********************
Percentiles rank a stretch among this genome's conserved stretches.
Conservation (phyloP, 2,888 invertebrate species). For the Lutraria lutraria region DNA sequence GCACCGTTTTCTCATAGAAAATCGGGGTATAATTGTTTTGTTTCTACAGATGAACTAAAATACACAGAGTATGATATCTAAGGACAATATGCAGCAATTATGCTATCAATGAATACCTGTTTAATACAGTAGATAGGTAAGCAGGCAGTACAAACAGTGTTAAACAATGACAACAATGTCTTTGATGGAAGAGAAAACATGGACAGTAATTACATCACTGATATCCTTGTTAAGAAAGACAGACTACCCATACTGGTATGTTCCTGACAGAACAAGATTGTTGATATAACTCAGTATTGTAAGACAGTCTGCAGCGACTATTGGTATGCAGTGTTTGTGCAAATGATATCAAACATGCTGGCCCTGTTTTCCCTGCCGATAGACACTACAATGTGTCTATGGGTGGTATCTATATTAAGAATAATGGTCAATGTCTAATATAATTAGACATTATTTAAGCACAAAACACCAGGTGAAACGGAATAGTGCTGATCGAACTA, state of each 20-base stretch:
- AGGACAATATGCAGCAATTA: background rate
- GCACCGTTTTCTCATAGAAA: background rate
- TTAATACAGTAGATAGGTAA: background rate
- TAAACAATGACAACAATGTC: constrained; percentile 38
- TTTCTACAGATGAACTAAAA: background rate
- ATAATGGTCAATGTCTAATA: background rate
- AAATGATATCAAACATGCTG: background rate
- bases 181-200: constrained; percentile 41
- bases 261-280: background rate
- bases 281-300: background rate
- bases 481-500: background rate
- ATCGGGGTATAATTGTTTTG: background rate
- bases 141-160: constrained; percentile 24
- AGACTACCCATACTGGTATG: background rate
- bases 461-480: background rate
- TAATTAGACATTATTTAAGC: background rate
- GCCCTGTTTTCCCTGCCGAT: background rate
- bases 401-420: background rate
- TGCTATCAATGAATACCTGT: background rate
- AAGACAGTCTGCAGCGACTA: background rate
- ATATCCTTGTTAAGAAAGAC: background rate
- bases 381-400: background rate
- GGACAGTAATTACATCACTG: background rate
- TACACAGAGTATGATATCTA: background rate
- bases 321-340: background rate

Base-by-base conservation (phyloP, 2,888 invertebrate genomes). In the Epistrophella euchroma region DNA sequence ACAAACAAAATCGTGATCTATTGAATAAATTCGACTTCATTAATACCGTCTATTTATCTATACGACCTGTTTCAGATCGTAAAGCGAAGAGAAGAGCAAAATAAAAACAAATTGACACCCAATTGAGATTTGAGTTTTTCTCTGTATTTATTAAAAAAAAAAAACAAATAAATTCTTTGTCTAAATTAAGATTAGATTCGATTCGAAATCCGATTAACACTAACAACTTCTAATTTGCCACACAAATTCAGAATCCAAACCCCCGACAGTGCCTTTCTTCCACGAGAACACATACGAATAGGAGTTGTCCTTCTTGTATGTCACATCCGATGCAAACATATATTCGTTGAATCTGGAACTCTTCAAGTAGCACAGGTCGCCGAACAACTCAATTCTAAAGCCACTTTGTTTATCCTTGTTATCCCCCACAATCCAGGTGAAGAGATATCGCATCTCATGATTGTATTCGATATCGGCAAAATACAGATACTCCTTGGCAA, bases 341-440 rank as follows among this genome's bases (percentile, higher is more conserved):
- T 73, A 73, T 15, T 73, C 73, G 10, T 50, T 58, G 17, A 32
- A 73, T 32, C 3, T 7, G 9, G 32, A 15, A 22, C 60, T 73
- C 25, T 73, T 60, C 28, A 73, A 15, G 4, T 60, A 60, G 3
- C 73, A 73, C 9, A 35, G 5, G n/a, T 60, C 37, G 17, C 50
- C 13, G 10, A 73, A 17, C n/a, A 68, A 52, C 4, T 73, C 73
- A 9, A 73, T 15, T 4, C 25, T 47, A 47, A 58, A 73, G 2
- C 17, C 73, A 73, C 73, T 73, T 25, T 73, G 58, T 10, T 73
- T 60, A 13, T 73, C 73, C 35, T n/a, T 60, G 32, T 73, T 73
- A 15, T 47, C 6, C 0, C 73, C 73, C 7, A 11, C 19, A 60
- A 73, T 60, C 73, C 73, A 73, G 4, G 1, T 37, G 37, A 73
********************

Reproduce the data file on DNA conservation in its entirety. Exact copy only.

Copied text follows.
Percentiles rank a stretch among this genome's conserved stretches.
Conservation (phyloP, 2,888 invertebrate species). For the Lutraria lutraria region DNA sequence GCACCGTTTTCTCATAGAAAATCGGGGTATAATTGTTTTGTTTCTACAGATGAACTAAAATACACAGAGTATGATATCTAAGGACAATATGCAGCAATTATGCTATCAATGAATACCTGTTTAATACAGTAGATAGGTAAGCAGGCAGTACAAACAGTGTTAAACAATGACAACAATGTCTTTGATGGAAGAGAAAACATGGACAGTAATTACATCACTGATATCCTTGTTAAGAAAGACAGACTACCCATACTGGTATGTTCCTGACAGAACAAGATTGTTGATATAACTCAGTATTGTAAGACAGTCTGCAGCGACTATTGGTATGCAGTGTTTGTGCAAATGATATCAAACATGCTGGCCCTGTTTTCCCTGCCGATAGACACTACAATGTGTCTATGGGTGGTATCTATATTAAGAATAATGGTCAATGTCTAATATAATTAGACATTATTTAAGCACAAAACACCAGGTGAAACGGAATAGTGCTGATCGAACTA, state of each 20-base stretch:
- AGGACAATATGCAGCAATTA: background rate
- GCACCGTTTTCTCATAGAAA: background rate
- TTAATACAGTAGATAGGTAA: background rate
- TAAACAATGACAACAATGTC: constrained; percentile 38
- TTTCTACAGATGAACTAAAA: background rate
- ATAATGGTCAATGTCTAATA: background rate
- AAATGATATCAAACATGCTG: background rate
- bases 181-200: constrained; percentile 41
- bases 261-280: background rate
- bases 281-300: background rate
- bases 481-500: background rate
- ATCGGGGTATAATTGTTTTG: background rate
- bases 141-160: constrained; percentile 24
- AGACTACCCATACTGGTATG: background rate
- bases 461-480: background rate
- TAATTAGACATTATTTAAGC: background rate
- GCCCTGTTTTCCCTGCCGAT: background rate
- bases 401-420: background rate
- TGCTATCAATGAATACCTGT: background rate
- AAGACAGTCTGCAGCGACTA: background rate
- ATATCCTTGTTAAGAAAGAC: background rate
- bases 381-400: background rate
- GGACAGTAATTACATCACTG: background rate
- TACACAGAGTATGATATCTA: background rate
- bases 321-340: background rate

Base-by-base conservation (phyloP, 2,888 invertebrate genomes). In the Epistrophella euchroma region DNA sequence ACAAACAAAATCGTGATCTATTGAATAAATTCGACTTCATTAATACCGTCTATTTATCTATACGACCTGTTTCAGATCGTAAAGCGAAGAGAAGAGCAAAATAAAAACAAATTGACACCCAATTGAGATTTGAGTTTTTCTCTGTATTTATTAAAAAAAAAAAACAAATAAATTCTTTGTCTAAATTAAGATTAGATTCGATTCGAAATCCGATTAACACTAACAACTTCTAATTTGCCACACAAATTCAGAATCCAAACCCCCGACAGTGCCTTTCTTCCACGAGAACACATACGAATAGGAGTTGTCCTTCTTGTATGTCACATCCGATGCAAACATATATTCGTTGAATCTGGAACTCTTCAAGTAGCACAGGTCGCCGAACAACTCAATTCTAAAGCCACTTTGTTTATCCTTGTTATCCCCCACAATCCAGGTGAAGAGATATCGCATCTCATGATTGTATTCGATATCGGCAAAATACAGATACTCCTTGGCAA, bases 341-440 rank as follows among this genome's bases (percentile, higher is more conserved):
- T 73, A 73, T 15, T 73, C 73, G 10, T 50, T 58, G 17, A 32
- A 73, T 32, C 3, T 7, G 9, G 32, A 15, A 22, C 60, T 73
- C 25, T 73, T 60, C 28, A 73, A 15, G 4, T 60, A 60, G 3
- C 73, A 73, C 9, A 35, G 5, G n/a, T 60, C 37, G 17, C 50
- C 13, G 10, A 73, A 17, C n/a, A 68, A 52, C 4, T 73, C 73
- A 9, A 73, T 15, T 4, C 25, T 47, A 47, A 58, A 73, G 2
- C 17, C 73, A 73, C 73, T 73, T 25, T 73, G 58, T 10, T 73
- T 60, A 13, T 73, C 73, C 35, T n/a, T 60, G 32, T 73, T 73
- A 15, T 47, C 6, C 0, C 73, C 73, C 7, A 11, C 19, A 60
- A 73, T 60, C 73, C 73, A 73, G 4, G 1, T 37, G 37, A 73